Sometimes, an unexpected occurrence or a change in circumstances can put us in the tragic situation of needing to rehome a pet. This is a situation that isn’t always easy, and wanting to ensure we’ve found a good home for our pet can be stressful to navigate. This resource is aimed a giving you the tools to feel confident in rehoming your pet and finding a great family for their future.
Sometimes situations are out of our control, and we don’t have the luxury of time, but if you become aware of your need to rehome your pet then act quickly to get the ball rolling. Your pet may rehome very quickly or may take some time – the longer you have the better chance of an outcome you’re happy with.
Ensuring your pet has all of its vetwork up to date before rehoming them sets them up for the best possible chance of success in their new lives, as well as meeting your obligations as a pet owner. It is against the law in NSW to sell or give away an animal that has not been microchipped, so it’s especially important that this is done prior to rehoming. If you chip the pet in to your name, remember that you and the new owner need to fill out a ‘change of ownership’ form and it’s your responsibility as the ‘old’ owner to submit this form to your local council. Making sure your pet is up to date with its vaccinations, flea treatment and worming sets your pet up for the best possible health before they go to their new home.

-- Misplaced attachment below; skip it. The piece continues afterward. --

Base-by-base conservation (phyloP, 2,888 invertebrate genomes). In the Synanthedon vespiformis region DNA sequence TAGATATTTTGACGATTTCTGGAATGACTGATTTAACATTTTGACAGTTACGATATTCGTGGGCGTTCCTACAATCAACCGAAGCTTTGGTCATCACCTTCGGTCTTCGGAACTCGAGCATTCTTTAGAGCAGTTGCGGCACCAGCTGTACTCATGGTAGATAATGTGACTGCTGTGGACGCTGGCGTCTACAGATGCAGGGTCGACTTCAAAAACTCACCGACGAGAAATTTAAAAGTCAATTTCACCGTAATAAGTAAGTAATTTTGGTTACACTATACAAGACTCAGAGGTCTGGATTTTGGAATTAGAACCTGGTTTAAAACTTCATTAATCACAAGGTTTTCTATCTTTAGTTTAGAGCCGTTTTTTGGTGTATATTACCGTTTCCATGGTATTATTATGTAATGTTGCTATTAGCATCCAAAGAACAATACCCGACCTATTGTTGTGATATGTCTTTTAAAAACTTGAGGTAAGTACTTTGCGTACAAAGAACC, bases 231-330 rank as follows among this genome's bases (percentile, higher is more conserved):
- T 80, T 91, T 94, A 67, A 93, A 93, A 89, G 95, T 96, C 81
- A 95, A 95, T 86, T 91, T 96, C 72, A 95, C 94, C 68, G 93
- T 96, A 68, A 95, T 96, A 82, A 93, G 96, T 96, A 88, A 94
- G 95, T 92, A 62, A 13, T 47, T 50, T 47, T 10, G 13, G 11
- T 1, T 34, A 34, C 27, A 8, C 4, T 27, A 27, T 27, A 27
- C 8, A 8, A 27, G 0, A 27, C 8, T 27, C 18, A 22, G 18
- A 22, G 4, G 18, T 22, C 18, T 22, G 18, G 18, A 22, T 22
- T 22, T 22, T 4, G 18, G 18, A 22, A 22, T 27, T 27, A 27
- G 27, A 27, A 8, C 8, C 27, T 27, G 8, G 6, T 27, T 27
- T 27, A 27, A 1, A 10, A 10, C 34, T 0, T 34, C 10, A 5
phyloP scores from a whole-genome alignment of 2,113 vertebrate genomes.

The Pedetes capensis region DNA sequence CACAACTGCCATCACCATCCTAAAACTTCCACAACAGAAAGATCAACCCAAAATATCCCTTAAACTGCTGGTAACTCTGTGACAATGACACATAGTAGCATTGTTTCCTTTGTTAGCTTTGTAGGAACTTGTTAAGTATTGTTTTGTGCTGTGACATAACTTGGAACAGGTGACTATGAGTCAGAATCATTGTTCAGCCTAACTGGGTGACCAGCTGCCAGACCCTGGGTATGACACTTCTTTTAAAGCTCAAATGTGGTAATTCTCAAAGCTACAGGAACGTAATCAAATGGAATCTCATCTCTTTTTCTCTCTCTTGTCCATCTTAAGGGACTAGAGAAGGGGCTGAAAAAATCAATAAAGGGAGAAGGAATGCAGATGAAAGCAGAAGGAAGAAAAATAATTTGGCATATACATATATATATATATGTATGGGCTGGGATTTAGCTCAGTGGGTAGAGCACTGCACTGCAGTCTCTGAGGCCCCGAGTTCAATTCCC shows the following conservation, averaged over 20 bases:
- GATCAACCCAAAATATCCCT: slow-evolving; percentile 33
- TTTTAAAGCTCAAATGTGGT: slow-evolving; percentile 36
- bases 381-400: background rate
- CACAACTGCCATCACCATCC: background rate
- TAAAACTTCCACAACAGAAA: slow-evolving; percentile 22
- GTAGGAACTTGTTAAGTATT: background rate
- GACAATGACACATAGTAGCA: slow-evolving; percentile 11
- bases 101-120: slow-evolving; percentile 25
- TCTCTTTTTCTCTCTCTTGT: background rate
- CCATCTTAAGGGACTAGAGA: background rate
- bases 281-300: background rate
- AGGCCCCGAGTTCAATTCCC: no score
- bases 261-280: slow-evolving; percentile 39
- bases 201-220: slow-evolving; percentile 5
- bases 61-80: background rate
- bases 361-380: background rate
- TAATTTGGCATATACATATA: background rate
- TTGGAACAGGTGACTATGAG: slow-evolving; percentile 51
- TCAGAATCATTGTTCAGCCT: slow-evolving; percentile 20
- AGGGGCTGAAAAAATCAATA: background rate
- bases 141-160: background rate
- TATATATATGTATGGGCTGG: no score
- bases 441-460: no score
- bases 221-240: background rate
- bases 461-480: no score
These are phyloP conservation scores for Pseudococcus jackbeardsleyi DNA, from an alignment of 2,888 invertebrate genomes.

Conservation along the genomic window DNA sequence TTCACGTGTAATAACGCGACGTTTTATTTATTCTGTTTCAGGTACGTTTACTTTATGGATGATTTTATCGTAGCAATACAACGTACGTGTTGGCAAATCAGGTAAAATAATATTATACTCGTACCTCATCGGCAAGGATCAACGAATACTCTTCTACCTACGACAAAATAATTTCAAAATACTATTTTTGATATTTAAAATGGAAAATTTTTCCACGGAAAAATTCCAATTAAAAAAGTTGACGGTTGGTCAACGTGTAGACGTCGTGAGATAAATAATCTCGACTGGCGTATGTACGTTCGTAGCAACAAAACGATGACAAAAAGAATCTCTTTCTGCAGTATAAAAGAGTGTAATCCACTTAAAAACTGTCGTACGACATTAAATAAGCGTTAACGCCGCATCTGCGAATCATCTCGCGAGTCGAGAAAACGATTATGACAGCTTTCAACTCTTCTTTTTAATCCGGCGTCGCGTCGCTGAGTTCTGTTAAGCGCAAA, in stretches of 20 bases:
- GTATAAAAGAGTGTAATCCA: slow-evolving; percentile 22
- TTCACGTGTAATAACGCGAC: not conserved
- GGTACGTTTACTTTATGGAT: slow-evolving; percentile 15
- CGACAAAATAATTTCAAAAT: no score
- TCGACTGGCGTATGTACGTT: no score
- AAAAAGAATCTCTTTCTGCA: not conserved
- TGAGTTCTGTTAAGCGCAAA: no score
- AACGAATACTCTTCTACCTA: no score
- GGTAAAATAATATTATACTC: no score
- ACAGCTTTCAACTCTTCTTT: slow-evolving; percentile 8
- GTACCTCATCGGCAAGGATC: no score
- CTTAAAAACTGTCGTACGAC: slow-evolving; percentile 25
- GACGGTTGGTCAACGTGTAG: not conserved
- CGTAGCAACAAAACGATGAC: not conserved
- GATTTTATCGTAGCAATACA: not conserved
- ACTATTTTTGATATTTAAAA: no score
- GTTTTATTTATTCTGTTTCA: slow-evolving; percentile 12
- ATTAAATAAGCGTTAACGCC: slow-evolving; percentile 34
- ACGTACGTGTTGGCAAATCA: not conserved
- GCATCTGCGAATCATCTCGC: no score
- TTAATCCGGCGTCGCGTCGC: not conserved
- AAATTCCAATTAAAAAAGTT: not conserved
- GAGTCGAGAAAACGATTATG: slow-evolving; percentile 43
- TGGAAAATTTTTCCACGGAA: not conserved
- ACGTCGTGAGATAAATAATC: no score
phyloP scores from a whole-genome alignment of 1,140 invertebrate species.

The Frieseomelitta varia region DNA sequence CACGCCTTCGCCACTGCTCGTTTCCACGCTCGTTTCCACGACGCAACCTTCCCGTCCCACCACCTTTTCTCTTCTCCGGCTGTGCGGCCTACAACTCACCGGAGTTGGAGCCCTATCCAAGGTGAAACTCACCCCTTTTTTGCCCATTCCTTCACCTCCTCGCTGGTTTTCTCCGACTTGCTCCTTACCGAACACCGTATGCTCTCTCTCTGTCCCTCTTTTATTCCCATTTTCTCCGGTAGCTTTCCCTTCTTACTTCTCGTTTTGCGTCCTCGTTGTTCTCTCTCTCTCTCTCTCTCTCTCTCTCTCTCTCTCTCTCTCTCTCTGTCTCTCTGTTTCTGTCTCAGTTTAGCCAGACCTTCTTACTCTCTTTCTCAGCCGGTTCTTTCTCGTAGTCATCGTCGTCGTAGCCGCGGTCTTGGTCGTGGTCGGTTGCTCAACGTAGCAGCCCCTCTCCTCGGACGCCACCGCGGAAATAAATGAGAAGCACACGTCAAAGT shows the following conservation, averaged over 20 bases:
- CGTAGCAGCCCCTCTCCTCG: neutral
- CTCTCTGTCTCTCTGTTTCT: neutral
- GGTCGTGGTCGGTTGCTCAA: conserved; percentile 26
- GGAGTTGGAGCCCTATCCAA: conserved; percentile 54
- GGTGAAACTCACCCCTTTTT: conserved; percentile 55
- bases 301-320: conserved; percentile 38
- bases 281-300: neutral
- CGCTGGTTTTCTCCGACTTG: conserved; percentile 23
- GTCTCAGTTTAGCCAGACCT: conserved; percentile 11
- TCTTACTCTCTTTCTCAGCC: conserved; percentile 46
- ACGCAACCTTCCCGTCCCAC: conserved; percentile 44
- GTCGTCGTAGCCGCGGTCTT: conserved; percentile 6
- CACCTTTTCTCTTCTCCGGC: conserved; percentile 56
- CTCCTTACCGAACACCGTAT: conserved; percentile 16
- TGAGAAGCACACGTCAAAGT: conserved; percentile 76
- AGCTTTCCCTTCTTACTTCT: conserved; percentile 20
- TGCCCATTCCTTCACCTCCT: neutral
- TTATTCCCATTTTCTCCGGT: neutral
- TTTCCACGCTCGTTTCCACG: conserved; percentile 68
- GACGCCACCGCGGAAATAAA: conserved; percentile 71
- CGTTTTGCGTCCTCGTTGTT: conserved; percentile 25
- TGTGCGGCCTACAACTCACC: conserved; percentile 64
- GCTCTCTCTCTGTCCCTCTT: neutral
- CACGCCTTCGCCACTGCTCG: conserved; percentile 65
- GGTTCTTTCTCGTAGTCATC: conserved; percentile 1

The current vaccination schedule recommendations from the Australian Veterinary Association is that pups and kittens need three core vaccines (typically between the age of 6 and 16 weeks), a booster shot one year later, and then no more often than every three years after that. We highly recommend desexing your pet before he goes to his new home. Desexing will knock out any adopters that are only interested in your pet for potential breeding purposes instead of companionship, as well as improving your pet’s health and wellbeing.